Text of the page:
Great Expectations -Oh yay, another depressing AND stupid love story. Let’s be clear, I do like the parts of the book which don’t pertain to Pip and Estella. Miss Havisham is a tragic and intriguing character. And I love the uniqueness of including Magwitch, the escaped convict, as Pip’s mysterious benefactor. It has an air of redemption in it. But Pip’s love for Estella makes me want to slap him. She is so utterly self-absorbed and he really has no reason to love her. Honestly, his pining over her is pathetic and using her as a motivation for improving his life is a terrible idea. She doesn’t deserves his love and it is a total waste for him to give it. Even though they ultimately end up together I kind of wish they didn’t . But apparently this type of romance is popular in classic fiction, because it shows up again in The Great Gatsby. A side note to Dickens and Fitzgerald -putting great in your title, doesn’t mean it is true. You know what IS great? Mature, selfless people who mutually commit to love each other. Love is wasted on the selfish.

Wuthering Heights -Ugh, don’t even get me started. Yes, I know this is authored by one of the great Bronte sisters. I would like to state for the record, Heathcliff is NOT a hero. Not even a tragic one. There is nothing romantic about his brooding, revengeful nature. Look, I know he had a hard, terrible life, but that is no excuse to take it out on innocent bystanders.  Do you know what grown adults do when they don’t get their way? They move on! They don’t pout for decades and  punish everyone around them with a perpetual bad mood. Why are so many of the romances in classic literature a one sided love fest where the object of affection is utterly selfish??

Doctor Zhivago -And here’s another one. I have a special love for Russian history and culture. But don’t get me started on their literature. Why is it always so dark and hopeless? And why does it take them 700 pages to tell a story which could be told in half that amount? It’s kind of the same argument I have for Nascar. Why 500 laps? Make it 150 and let’s call it a day. Anyway, this is another looooong, bleak tale from a Russian master about characters I couldn’t make myself really care about. Russian history is filled with fascinating events and people and this is the kind of story we get? I kind of just wish Pasternak would have put everyone out if their misery by killing his characters off in the war and ending the book. That at least I could have respected.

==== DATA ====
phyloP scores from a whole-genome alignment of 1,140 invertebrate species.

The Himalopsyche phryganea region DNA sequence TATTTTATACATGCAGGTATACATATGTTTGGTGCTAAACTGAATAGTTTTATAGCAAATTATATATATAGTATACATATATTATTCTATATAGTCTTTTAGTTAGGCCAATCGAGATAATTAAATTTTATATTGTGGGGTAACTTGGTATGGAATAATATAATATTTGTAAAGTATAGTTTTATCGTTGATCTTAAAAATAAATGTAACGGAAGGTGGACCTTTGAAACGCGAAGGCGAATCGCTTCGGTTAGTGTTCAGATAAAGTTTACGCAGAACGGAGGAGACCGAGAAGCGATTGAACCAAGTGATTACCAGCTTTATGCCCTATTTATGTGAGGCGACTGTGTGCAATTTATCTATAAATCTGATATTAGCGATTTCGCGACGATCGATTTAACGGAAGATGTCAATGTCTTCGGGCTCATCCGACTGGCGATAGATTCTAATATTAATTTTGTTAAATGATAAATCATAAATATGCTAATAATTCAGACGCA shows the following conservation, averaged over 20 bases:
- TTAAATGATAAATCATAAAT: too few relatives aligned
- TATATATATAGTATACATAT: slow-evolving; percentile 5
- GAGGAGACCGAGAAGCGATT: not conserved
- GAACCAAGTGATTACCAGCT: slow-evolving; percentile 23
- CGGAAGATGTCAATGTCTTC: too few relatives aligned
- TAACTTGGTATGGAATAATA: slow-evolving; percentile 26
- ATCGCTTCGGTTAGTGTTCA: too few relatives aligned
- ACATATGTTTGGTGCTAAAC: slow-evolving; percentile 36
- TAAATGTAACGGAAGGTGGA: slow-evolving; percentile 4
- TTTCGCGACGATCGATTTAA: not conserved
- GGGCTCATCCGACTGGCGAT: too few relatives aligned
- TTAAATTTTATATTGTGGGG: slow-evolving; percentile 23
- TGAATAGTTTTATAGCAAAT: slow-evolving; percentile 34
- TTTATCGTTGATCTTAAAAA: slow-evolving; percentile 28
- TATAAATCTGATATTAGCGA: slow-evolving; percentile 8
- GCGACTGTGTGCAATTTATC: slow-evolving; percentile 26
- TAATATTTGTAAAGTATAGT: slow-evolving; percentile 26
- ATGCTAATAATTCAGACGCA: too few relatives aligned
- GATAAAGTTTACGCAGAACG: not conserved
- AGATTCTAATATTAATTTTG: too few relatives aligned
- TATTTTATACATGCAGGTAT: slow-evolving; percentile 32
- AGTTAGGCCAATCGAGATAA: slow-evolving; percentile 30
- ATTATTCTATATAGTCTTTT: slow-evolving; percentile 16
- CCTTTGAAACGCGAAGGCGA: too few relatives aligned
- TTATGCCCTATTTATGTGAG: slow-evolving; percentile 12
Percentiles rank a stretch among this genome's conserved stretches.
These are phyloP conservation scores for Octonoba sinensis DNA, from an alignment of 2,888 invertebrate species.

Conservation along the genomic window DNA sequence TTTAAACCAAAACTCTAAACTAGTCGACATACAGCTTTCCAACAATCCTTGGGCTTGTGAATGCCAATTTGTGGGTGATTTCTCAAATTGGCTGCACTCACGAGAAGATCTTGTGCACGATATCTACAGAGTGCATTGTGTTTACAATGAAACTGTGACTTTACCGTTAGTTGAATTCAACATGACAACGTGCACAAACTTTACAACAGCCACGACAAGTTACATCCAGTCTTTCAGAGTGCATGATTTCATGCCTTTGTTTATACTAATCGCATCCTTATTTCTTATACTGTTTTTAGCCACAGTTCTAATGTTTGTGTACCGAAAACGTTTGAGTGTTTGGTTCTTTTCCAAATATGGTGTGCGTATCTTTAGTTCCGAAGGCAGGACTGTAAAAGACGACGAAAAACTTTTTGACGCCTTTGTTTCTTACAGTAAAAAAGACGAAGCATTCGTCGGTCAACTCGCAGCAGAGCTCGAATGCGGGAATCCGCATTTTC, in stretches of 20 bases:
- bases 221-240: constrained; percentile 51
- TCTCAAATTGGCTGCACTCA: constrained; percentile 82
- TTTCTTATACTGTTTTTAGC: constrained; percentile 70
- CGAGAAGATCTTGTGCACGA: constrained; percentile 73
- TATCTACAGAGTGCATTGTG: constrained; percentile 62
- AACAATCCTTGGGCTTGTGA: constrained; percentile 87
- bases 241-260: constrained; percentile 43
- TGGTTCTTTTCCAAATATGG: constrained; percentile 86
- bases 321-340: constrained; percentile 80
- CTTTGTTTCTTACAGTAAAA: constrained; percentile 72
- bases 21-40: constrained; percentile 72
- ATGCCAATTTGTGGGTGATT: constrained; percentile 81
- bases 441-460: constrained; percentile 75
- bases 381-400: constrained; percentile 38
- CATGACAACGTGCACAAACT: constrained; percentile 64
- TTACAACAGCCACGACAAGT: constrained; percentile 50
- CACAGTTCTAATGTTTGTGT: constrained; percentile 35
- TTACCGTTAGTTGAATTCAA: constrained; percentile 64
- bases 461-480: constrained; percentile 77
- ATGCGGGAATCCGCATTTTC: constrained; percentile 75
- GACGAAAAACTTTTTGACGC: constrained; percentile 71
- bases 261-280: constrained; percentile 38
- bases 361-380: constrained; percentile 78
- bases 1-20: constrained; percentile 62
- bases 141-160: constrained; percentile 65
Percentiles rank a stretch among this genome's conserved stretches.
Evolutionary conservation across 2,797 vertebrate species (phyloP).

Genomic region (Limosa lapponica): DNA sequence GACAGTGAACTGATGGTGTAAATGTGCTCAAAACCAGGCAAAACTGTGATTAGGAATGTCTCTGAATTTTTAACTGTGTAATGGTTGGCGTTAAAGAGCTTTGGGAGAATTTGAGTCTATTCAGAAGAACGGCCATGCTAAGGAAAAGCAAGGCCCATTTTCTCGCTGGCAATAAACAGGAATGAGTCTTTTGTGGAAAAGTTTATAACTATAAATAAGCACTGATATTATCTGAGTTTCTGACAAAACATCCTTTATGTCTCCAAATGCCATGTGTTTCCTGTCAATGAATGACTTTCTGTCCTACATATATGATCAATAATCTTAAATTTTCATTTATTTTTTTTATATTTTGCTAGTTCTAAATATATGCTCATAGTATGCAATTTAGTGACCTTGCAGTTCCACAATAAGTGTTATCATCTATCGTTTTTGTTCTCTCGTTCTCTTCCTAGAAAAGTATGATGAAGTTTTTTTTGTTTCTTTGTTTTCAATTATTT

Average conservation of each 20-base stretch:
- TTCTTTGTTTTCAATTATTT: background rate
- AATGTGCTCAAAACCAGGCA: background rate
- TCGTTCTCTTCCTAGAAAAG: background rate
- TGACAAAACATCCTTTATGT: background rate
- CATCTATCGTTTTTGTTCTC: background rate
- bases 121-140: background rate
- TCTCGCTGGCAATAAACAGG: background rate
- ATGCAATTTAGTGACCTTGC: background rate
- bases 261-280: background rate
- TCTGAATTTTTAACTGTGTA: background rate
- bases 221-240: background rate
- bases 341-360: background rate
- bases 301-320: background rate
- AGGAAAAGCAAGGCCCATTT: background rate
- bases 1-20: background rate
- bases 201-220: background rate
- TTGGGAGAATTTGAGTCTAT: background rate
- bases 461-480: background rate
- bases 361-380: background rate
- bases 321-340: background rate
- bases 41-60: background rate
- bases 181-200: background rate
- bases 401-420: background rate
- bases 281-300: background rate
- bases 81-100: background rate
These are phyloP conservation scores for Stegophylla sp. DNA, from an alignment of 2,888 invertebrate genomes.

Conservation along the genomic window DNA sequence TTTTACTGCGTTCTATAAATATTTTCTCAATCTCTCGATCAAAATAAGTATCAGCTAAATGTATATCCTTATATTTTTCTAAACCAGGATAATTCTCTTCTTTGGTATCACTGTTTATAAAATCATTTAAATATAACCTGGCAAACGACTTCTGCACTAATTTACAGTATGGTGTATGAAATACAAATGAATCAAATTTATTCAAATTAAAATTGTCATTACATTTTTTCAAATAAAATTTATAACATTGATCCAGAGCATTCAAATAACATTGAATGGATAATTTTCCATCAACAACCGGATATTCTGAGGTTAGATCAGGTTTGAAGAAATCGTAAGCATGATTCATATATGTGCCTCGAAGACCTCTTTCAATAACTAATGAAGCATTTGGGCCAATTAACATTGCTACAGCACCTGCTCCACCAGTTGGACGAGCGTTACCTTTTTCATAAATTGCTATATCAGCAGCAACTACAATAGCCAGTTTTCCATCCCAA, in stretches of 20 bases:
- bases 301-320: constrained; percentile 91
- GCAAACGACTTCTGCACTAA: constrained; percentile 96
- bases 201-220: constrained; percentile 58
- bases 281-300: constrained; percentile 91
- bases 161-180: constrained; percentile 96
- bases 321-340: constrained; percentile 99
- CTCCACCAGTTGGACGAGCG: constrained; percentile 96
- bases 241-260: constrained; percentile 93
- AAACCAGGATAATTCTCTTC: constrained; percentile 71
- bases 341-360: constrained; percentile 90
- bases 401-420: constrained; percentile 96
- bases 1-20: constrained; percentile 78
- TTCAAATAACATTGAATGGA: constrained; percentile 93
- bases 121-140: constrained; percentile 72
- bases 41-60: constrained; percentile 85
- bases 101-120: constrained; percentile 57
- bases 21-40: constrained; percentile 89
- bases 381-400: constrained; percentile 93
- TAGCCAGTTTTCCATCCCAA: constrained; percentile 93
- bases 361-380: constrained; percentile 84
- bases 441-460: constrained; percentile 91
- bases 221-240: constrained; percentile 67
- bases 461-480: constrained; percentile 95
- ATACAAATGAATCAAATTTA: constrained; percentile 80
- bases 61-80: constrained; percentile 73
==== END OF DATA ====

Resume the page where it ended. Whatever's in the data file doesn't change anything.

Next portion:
So, what’s your opinion on the classics? Are you a lover or a hater? Do you have a favorite that might change my opinion?


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6 Replies to “Top Ten Tuesday -Hating on the Classics”

  1. Although I enjoyed Of Mice and Men, I totally understand where you’re coming from on this one. Ditto with The Scarlet Letter. The Old Man and the Sea is right up there with The Good Earth for me. Never have I read (or seen!) something as boring as those two books.

    Here is our Top Ten Tuesday. Thanks!

  2. I’m definitely not a fan of classics. I like tooootally avoid them. 😂 I did read Great Expectations for school and remember thinking it was okay? But like I’d never try it again haha. And I like a lot of children’s classics like Peter Pan and Alice in Wonderland but otherwise they’re way too wordy and the language doesn’t mesh with my brain. 🙈🙊

  3. It’s nice to know that I’m not the only one who has trouble with the classics. Sometimes it feels a bit like a club for “cool kids” that I don’t belong to!

  4. This right here thought: “I find them dull, overly wordy, depressing and just boring. In my opinion, real life gives enough hard knock lessons without needing them preached to me by my entertainment choices.” THIS IS SO ME! I say this all the time, life IS tough, so when I unwind and watch or read something, I like to feel like I’m being entertained AND yes, a happy ending is a must! (I can “deal” with dark themes so long as there’s good at the end.) I’m just not a fan of classics. For me, I think it’s mostly (and in part the length) the language which differs SO much from today’s general prose style/vibes.

    I’ll admit… I kind of like that “Little Women” goes against the grain when it comes to the pairings. I mean, don’t get me wrong, I wouldn’t have protested had Jo and Laurie found their way back to each other, but SO often I see the “safe” pairings/romances develop. Because of this, it was fun to see Jo fall for someone different. That said, it might be fun to see a film/series rework the story… just for fun! 😀